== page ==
A PV and wind course instructor at the MREA for more than 10 years, Sterling holds two IREC credentials as a certified instructor in both solar PV and small wind. He was the nation’s first IREC Certified Instructor for Small Wind Energy.
Sterling spearheaded the early development of MREA’s training program, now grown from a few classes to dozens of courses across the Midwest, and he was instrumental in launching MREA’s online courses. The City of Milwaukee’s facility staff and engineers use the “Solar Operation and Maintenance” curriculum he developed. Sterling takes classes at MREA taught by his fellow instructors and is in graduate school studying curriculum development.
Timothy Wilhelm, Kankakee Community College (KCC). Tim Wilhelm’s teaching resume at KCC spans the alphabet: from alcohol fuel to wind power. He has inspired students and co-workers with a passion for what he does since 1981. In 2004, he became the Electrical Technology Program coordinator and professor of Electrical Technology and Renewable Energy. He owns and operates Wilhelm Engineering, specializing in renewable energy system design, sales and installation. He also teaches at The Midwest Solar Training Network.
Wilhelm works with the Black Oaks Center for Sustainable Renewable Living, which teaches young students the importance of renewable energy. He’s developing a pipeline of students from high schools to community colleges who are interested in renewable energy careers, part of a National Science Foundation project called Community Colleges Confronting the Conundrum. And he works with Power Pack Kankakee, a program that supports regional manufacturers, works with lending agencies, builds a customer base for local solar installers through education and free solar site assessments.
From L to R: Commissioner Michael Champley, Hawaii Public Utilities Commission; Michael Azuma, Hawaii Public Utilities Commission; Clay Sterling, Midwest Renewable Energy Association; David Clements, International Association of Electrical Inspectors; Jane Weissman, IREC; Walt Yakabosky, Energy Coordinating Agency; Ken Jurman, IREC; David Warner, IREC; Neal Reardon, California PUC; Jason Pittman, Solar San Antonio; Tim Wilhelm, Kankakee Community College
2013 Special Recognition Awards
Roy Swift, Ph.D., American National Standards Institute (ANSI)senior program director of Personnel Credentialing Accreditation Program, honored for his deep commitment to building a competent workforce. An internationally acclaimed leader, IREC and the clean energy industries have benefitted from his expertise and success at advancing best credentialing practices. His leadership resulted in the formation of the ANSI-IREC partnership – a joint effort to assess clean energy certificate training programs.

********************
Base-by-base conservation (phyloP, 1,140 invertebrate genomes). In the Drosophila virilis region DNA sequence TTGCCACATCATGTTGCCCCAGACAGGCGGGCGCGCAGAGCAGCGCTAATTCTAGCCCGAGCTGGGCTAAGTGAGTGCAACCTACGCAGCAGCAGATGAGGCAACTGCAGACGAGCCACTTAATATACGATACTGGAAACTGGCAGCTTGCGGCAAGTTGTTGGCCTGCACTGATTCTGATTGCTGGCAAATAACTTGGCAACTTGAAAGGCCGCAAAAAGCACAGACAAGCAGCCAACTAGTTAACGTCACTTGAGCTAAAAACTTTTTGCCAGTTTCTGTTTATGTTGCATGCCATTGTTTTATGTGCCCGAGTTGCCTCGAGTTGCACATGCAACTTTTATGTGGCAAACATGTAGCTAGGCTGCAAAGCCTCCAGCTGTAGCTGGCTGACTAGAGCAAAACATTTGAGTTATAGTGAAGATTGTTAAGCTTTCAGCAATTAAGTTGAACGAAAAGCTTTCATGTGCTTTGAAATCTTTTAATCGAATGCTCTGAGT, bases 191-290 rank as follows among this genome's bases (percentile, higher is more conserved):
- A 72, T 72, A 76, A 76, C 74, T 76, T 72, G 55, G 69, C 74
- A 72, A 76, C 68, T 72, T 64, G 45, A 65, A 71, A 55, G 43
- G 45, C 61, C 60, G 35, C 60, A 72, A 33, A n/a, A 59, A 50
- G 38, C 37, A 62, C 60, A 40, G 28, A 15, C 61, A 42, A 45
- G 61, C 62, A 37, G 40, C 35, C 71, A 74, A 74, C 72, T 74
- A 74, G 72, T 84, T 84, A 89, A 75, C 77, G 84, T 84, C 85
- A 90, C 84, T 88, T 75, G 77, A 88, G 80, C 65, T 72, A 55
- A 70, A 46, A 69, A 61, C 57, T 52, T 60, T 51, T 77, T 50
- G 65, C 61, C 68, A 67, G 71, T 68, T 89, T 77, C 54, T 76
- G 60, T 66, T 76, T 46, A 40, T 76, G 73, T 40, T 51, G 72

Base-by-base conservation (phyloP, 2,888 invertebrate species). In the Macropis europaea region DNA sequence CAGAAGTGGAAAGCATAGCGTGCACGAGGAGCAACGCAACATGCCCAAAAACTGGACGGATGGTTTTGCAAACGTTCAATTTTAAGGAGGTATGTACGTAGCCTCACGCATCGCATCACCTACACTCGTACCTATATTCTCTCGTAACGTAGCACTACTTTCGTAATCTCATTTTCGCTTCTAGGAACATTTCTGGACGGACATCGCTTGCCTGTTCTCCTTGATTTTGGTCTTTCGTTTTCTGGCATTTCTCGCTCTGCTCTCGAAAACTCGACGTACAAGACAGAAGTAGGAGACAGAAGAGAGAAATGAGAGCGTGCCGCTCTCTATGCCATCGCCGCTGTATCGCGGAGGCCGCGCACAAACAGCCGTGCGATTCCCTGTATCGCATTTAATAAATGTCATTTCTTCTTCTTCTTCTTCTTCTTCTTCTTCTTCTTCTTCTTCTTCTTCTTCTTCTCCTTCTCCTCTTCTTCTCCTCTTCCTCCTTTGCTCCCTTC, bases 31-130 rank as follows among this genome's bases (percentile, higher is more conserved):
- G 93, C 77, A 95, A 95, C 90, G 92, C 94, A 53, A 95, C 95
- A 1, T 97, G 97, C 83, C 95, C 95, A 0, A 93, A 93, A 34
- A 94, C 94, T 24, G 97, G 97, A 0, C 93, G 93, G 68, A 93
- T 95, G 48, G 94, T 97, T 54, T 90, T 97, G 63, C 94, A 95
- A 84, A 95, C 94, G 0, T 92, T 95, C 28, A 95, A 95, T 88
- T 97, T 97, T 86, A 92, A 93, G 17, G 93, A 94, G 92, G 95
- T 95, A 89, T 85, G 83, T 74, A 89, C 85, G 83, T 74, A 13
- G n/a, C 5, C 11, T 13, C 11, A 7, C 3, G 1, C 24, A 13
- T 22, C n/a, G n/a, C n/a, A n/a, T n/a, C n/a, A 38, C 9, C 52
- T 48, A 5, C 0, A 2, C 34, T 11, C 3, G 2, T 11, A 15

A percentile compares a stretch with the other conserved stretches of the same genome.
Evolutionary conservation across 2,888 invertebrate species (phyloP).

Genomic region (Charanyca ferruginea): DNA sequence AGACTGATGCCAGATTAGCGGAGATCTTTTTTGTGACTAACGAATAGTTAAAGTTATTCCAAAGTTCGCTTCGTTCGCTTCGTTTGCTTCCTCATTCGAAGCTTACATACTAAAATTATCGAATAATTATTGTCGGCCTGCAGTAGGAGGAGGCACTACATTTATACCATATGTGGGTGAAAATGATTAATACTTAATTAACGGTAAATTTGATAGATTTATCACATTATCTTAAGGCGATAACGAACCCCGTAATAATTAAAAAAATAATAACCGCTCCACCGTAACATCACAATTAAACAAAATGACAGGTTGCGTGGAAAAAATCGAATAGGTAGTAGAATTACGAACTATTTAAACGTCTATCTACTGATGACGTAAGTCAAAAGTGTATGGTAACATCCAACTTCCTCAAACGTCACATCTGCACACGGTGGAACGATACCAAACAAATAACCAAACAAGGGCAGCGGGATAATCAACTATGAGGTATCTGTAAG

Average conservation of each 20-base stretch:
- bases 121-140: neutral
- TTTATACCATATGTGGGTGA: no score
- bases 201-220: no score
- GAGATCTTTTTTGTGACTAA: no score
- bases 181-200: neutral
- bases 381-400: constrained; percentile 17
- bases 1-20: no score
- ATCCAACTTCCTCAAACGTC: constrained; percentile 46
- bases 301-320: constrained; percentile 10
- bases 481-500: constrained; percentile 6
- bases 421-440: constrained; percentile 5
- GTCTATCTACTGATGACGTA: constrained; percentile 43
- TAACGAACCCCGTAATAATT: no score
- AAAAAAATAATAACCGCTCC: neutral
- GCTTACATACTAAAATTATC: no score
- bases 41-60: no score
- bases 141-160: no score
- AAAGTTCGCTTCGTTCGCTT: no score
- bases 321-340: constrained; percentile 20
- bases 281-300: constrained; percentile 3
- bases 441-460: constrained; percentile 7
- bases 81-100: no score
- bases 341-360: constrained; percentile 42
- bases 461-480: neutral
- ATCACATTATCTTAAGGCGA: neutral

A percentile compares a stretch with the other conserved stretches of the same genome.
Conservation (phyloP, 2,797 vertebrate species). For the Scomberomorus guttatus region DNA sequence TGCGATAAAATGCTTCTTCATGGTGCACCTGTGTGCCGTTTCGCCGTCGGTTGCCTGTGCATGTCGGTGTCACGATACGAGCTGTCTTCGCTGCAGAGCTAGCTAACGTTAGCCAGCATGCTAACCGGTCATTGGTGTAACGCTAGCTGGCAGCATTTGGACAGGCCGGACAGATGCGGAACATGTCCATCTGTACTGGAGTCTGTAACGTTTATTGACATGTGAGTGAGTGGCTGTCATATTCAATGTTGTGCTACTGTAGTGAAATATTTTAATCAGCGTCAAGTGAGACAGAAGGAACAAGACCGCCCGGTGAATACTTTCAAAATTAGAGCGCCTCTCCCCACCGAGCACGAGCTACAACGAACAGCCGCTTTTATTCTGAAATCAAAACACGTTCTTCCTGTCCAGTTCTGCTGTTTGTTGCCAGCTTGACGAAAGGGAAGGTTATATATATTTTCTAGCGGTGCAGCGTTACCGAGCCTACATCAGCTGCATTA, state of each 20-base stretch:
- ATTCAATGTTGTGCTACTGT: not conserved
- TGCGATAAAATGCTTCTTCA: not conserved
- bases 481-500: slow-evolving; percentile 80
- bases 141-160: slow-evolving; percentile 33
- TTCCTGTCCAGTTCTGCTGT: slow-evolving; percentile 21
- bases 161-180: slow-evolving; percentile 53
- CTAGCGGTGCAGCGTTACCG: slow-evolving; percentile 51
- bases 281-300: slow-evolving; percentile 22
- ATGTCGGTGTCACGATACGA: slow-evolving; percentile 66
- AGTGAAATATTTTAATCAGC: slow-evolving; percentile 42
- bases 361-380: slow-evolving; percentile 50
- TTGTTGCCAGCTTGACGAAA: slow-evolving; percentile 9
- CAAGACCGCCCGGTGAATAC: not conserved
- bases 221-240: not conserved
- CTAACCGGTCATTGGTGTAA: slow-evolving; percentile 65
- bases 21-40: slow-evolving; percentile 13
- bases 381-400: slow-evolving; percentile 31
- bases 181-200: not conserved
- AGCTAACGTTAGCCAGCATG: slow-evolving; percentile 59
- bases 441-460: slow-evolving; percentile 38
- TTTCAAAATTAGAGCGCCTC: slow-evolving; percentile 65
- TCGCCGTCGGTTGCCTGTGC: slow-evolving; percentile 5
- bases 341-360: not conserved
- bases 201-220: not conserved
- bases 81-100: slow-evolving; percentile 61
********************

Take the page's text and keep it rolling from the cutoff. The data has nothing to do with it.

David Clements, International Association of Electrical Inspectors (IAEI)CEO and executive director, honored for ensuring safety and quality training for inspectors of solar photovoltaic (PV) installations. Under his leadership, IAEI is working with IREC to bring state-of-the-art online training to code officials.
The Hawaii Public Utilities Commission, recognizing commissioners Hermina Morita, Lorraine Akiba and Michael Champley, who shepherded a path-breaking plan to enable more rooftop solar systems to connect to the grid, despite skyrocketing penetrations on the islands’ electric grids. The commissioners’ foresight helped put Hawaii on the cutting edge of accommodating high penetrations of solar energy and has offered a model for other utilities across the country to follow.
The County of San Bernardino, California, for reinforcing the need for credentials that demonstrate clean energy training is in alignment with industry-identified skills. This is the first local government Workforce Investment Board (WIB) to add language about IREC accreditation to its website. Voluntary language is a significant step toward educating the training community about the importance of credentialing and the value of raising the bar for quality in workforce training.